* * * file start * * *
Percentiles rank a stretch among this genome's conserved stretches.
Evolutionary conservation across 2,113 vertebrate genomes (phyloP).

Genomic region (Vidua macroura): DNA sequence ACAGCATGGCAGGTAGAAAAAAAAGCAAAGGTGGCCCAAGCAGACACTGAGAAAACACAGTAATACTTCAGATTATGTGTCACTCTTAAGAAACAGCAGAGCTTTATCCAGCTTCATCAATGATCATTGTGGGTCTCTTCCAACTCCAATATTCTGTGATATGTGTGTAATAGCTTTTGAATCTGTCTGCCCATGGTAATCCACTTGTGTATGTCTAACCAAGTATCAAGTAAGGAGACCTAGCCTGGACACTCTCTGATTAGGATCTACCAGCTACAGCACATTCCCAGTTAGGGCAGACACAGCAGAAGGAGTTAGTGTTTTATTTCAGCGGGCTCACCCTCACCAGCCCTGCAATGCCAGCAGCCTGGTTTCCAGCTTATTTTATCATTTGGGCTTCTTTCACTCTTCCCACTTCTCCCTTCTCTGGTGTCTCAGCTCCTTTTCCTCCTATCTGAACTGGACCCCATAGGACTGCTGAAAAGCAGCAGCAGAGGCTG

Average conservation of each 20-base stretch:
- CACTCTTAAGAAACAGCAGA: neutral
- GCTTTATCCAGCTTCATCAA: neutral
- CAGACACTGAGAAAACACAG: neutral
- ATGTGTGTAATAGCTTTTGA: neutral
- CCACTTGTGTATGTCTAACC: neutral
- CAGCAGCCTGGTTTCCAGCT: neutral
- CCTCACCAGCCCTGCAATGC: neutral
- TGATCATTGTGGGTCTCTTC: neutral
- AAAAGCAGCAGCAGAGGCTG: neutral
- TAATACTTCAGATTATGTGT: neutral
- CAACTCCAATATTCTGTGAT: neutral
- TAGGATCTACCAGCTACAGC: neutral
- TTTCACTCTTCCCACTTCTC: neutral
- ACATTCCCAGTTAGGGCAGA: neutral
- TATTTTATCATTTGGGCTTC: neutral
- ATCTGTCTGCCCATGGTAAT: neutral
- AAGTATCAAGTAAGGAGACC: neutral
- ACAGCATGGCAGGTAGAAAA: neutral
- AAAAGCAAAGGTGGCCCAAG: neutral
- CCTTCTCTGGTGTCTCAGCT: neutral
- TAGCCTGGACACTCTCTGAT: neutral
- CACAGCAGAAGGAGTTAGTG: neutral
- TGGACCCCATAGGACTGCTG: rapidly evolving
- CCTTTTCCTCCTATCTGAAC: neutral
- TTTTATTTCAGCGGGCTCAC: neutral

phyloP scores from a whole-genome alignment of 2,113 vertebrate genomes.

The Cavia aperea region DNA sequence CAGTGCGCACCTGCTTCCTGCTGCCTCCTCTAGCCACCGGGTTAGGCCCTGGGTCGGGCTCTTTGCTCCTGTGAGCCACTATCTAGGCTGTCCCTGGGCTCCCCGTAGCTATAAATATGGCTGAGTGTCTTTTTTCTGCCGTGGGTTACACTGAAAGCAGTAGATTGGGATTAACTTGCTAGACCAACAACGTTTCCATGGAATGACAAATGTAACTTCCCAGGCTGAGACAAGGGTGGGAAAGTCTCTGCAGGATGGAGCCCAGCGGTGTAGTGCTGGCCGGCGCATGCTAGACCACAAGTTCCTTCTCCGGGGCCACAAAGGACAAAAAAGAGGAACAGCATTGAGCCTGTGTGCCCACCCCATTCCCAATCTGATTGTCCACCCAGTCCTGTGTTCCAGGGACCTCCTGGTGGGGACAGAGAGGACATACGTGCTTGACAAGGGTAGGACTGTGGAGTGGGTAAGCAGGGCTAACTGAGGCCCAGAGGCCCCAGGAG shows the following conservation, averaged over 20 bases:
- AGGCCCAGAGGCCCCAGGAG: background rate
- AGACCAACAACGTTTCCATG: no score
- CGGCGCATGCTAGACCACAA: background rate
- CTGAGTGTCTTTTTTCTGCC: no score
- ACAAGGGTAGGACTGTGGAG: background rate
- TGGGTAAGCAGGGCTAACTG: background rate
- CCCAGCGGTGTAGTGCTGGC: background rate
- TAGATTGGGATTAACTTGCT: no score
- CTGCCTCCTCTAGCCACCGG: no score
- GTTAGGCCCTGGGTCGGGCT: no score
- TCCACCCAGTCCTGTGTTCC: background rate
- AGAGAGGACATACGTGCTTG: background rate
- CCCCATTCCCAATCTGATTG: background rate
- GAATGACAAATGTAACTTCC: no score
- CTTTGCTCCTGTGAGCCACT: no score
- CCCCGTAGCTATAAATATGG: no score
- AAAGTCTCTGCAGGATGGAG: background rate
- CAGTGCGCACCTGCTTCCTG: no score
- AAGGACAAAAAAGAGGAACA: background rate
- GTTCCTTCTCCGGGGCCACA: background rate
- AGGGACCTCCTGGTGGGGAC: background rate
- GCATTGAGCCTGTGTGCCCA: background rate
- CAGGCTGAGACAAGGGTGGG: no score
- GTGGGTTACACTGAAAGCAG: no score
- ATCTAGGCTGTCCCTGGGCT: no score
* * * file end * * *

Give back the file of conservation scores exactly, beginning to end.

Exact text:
Percentiles rank a stretch among this genome's conserved stretches.
Evolutionary conservation across 2,113 vertebrate genomes (phyloP).

Genomic region (Vidua macroura): DNA sequence ACAGCATGGCAGGTAGAAAAAAAAGCAAAGGTGGCCCAAGCAGACACTGAGAAAACACAGTAATACTTCAGATTATGTGTCACTCTTAAGAAACAGCAGAGCTTTATCCAGCTTCATCAATGATCATTGTGGGTCTCTTCCAACTCCAATATTCTGTGATATGTGTGTAATAGCTTTTGAATCTGTCTGCCCATGGTAATCCACTTGTGTATGTCTAACCAAGTATCAAGTAAGGAGACCTAGCCTGGACACTCTCTGATTAGGATCTACCAGCTACAGCACATTCCCAGTTAGGGCAGACACAGCAGAAGGAGTTAGTGTTTTATTTCAGCGGGCTCACCCTCACCAGCCCTGCAATGCCAGCAGCCTGGTTTCCAGCTTATTTTATCATTTGGGCTTCTTTCACTCTTCCCACTTCTCCCTTCTCTGGTGTCTCAGCTCCTTTTCCTCCTATCTGAACTGGACCCCATAGGACTGCTGAAAAGCAGCAGCAGAGGCTG

Average conservation of each 20-base stretch:
- CACTCTTAAGAAACAGCAGA: neutral
- GCTTTATCCAGCTTCATCAA: neutral
- CAGACACTGAGAAAACACAG: neutral
- ATGTGTGTAATAGCTTTTGA: neutral
- CCACTTGTGTATGTCTAACC: neutral
- CAGCAGCCTGGTTTCCAGCT: neutral
- CCTCACCAGCCCTGCAATGC: neutral
- TGATCATTGTGGGTCTCTTC: neutral
- AAAAGCAGCAGCAGAGGCTG: neutral
- TAATACTTCAGATTATGTGT: neutral
- CAACTCCAATATTCTGTGAT: neutral
- TAGGATCTACCAGCTACAGC: neutral
- TTTCACTCTTCCCACTTCTC: neutral
- ACATTCCCAGTTAGGGCAGA: neutral
- TATTTTATCATTTGGGCTTC: neutral
- ATCTGTCTGCCCATGGTAAT: neutral
- AAGTATCAAGTAAGGAGACC: neutral
- ACAGCATGGCAGGTAGAAAA: neutral
- AAAAGCAAAGGTGGCCCAAG: neutral
- CCTTCTCTGGTGTCTCAGCT: neutral
- TAGCCTGGACACTCTCTGAT: neutral
- CACAGCAGAAGGAGTTAGTG: neutral
- TGGACCCCATAGGACTGCTG: rapidly evolving
- CCTTTTCCTCCTATCTGAAC: neutral
- TTTTATTTCAGCGGGCTCAC: neutral

phyloP scores from a whole-genome alignment of 2,113 vertebrate genomes.

The Cavia aperea region DNA sequence CAGTGCGCACCTGCTTCCTGCTGCCTCCTCTAGCCACCGGGTTAGGCCCTGGGTCGGGCTCTTTGCTCCTGTGAGCCACTATCTAGGCTGTCCCTGGGCTCCCCGTAGCTATAAATATGGCTGAGTGTCTTTTTTCTGCCGTGGGTTACACTGAAAGCAGTAGATTGGGATTAACTTGCTAGACCAACAACGTTTCCATGGAATGACAAATGTAACTTCCCAGGCTGAGACAAGGGTGGGAAAGTCTCTGCAGGATGGAGCCCAGCGGTGTAGTGCTGGCCGGCGCATGCTAGACCACAAGTTCCTTCTCCGGGGCCACAAAGGACAAAAAAGAGGAACAGCATTGAGCCTGTGTGCCCACCCCATTCCCAATCTGATTGTCCACCCAGTCCTGTGTTCCAGGGACCTCCTGGTGGGGACAGAGAGGACATACGTGCTTGACAAGGGTAGGACTGTGGAGTGGGTAAGCAGGGCTAACTGAGGCCCAGAGGCCCCAGGAG shows the following conservation, averaged over 20 bases:
- AGGCCCAGAGGCCCCAGGAG: background rate
- AGACCAACAACGTTTCCATG: no score
- CGGCGCATGCTAGACCACAA: background rate
- CTGAGTGTCTTTTTTCTGCC: no score
- ACAAGGGTAGGACTGTGGAG: background rate
- TGGGTAAGCAGGGCTAACTG: background rate
- CCCAGCGGTGTAGTGCTGGC: background rate
- TAGATTGGGATTAACTTGCT: no score
- CTGCCTCCTCTAGCCACCGG: no score
- GTTAGGCCCTGGGTCGGGCT: no score
- TCCACCCAGTCCTGTGTTCC: background rate
- AGAGAGGACATACGTGCTTG: background rate
- CCCCATTCCCAATCTGATTG: background rate
- GAATGACAAATGTAACTTCC: no score
- CTTTGCTCCTGTGAGCCACT: no score
- CCCCGTAGCTATAAATATGG: no score
- AAAGTCTCTGCAGGATGGAG: background rate
- CAGTGCGCACCTGCTTCCTG: no score
- AAGGACAAAAAAGAGGAACA: background rate
- GTTCCTTCTCCGGGGCCACA: background rate
- AGGGACCTCCTGGTGGGGAC: background rate
- GCATTGAGCCTGTGTGCCCA: background rate
- CAGGCTGAGACAAGGGTGGG: no score
- GTGGGTTACACTGAAAGCAG: no score
- ATCTAGGCTGTCCCTGGGCT: no score